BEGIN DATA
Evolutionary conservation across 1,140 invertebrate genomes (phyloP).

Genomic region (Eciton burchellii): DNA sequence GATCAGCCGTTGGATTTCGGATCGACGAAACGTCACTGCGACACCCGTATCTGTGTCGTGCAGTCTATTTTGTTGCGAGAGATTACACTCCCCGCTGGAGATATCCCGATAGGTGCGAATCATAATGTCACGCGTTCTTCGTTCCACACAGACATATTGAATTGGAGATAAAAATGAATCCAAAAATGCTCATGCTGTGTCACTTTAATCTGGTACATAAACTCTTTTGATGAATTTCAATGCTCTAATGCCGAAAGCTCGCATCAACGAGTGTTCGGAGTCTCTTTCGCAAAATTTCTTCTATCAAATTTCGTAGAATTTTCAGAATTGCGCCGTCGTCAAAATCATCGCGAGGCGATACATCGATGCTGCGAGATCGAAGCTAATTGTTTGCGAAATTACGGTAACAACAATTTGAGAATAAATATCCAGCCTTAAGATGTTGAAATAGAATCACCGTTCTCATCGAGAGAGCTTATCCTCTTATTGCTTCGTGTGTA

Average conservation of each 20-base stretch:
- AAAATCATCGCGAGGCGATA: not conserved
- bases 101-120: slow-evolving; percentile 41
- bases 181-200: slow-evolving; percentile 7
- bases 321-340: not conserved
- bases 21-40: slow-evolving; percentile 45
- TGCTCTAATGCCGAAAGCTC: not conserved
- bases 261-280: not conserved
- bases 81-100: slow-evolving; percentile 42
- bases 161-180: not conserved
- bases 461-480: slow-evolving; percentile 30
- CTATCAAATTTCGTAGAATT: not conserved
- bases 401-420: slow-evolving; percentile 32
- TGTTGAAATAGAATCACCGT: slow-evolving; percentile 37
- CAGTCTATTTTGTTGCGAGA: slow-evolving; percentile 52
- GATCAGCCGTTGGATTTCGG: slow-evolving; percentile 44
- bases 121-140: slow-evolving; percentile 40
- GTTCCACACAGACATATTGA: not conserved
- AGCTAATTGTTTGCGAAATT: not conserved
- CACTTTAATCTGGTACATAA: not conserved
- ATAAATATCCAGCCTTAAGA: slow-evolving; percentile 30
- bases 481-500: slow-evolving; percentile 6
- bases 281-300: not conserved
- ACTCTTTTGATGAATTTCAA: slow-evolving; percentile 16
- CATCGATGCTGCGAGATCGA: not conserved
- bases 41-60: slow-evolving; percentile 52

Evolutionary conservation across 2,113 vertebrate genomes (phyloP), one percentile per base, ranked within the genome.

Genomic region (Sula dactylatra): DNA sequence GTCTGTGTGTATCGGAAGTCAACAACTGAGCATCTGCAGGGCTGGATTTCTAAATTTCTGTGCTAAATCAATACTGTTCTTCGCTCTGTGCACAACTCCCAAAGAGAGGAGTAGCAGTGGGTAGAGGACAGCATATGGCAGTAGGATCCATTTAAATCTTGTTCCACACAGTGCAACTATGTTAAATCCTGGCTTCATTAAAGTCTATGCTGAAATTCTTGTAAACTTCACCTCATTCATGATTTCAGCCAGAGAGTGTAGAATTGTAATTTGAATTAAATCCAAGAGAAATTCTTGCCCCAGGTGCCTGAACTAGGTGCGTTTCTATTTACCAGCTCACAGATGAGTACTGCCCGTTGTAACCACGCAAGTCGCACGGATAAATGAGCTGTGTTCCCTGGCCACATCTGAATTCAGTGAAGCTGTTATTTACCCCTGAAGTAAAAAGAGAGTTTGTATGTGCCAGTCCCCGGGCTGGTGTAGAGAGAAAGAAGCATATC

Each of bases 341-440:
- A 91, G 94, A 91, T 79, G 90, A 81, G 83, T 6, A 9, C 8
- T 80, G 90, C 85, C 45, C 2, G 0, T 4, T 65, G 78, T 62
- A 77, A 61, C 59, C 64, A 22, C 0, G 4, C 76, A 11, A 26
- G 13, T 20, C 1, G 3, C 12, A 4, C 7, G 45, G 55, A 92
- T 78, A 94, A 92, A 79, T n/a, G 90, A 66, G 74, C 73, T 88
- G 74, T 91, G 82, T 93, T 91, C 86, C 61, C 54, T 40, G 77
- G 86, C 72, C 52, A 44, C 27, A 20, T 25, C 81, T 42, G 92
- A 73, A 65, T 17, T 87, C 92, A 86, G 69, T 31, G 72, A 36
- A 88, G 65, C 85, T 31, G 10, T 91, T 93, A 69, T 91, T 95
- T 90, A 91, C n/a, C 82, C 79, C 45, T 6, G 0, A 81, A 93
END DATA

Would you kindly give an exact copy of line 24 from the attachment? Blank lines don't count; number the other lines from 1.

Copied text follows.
- bases 481-500: slow-evolving; percentile 6